Mugshots. Merch. Face on an eggwhisk, name on a golf umbrella. If your product won’t move you may as well take your name off the door. Lie down on the carpet with a stick of chalk in your hand.

Then he thought about Valerie and the Littles. Davy, Sookie, Okefenokee and Lilo. What would become of them if he checked out? That greedy bastard Chief Detective Inspector Detective Chief Chief Culp had looted the Detectives’ Provident Fund.

Hand in glove with the 101 set. He pictured them primping themselves for the Meet and Greet. Combing their hairpieces, holstering their deep-sea pencils, huffing on their smartphones and polishing them on the linings of their what?

He pictured them leaving their rooms. And just then the doors went doef doef doef like distant gunshots, the flat bark and so on. They thought they would see him in the Assembly Room. Think again.

Doef. That was Vermeulen. She would close one dyed-blonde hair in the crack of the door. Monitoring the perimeter. Smart cookie. He saw her adjusting her fringe, now one hair short, in the lift mirror.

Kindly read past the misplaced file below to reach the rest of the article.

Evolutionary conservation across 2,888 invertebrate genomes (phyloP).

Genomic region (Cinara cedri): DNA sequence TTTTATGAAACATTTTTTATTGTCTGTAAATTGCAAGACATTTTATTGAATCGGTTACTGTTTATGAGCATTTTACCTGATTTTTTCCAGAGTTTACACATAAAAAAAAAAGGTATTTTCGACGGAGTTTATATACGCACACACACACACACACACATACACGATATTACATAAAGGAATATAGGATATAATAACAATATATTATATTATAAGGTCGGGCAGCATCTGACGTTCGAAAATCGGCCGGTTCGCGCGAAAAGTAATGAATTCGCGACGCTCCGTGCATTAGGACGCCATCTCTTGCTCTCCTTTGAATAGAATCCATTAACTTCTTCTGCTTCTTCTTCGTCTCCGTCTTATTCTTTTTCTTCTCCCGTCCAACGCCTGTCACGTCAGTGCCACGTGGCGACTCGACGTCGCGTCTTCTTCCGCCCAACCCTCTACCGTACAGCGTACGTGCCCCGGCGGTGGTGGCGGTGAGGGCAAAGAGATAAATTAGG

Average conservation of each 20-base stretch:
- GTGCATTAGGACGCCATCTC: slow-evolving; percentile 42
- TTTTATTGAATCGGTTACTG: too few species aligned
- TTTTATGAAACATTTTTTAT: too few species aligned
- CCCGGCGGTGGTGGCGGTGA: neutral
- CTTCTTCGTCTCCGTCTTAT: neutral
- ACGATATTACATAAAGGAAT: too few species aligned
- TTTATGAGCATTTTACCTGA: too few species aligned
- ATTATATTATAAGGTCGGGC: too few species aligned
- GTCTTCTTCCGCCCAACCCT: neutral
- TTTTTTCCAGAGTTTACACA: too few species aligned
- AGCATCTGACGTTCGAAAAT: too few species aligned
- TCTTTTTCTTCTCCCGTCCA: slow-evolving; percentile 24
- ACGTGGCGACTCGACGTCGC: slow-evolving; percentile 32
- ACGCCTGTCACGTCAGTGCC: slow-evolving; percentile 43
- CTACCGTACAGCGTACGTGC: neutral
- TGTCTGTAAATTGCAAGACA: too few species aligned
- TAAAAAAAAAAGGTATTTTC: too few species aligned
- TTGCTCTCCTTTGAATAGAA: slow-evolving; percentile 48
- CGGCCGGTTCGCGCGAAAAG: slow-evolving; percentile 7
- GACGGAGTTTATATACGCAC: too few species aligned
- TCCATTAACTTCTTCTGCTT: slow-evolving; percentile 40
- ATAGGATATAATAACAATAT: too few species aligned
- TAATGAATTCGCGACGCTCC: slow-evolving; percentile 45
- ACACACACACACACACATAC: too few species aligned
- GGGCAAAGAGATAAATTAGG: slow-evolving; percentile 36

Doef. Chief Inspector Connell of the Gorbals. Hanging the Do not disturb sign on the handle of his door, flipping the one on his neighbour’s so it read Make up the room. Highland humour.

Connell would take the stairs, working on that paunch of his as usual. It’s not the soft underbelly of crime that gets you, Savolainen always said, it’s the hard overbelly of the law.

That crazy Finn! With his goofy bow ties and his bungee-jumping. Poking Connell with a long forefinger. He heard footsteps in the corridor, drawing closer, pausing, fading away. And it scared him.

Doef. The sultry Scarlozzi. She would make an entrance through the kitchen. It was one of the great escape routes, almost as good as the air-conditioning duct. Whether coming or going.

Going! I should get out now while there’s still time, he thought. He hauled up the blinds and put his mouth close to the cold glass. Still breathing. That’s something.

He paced out the distance from window to door. He looked at the blackboard square of night in the window frame and the chalky formulae of stars and neon.

Should I throw a chair through it? He saw himself for a split second in the shards, almost connected, before he fell away in pieces. Ice on asphalt.

Never mind the window, he should go through the door. There was nothing to stop him, except his own failings as a Detective, his foibles and frailties.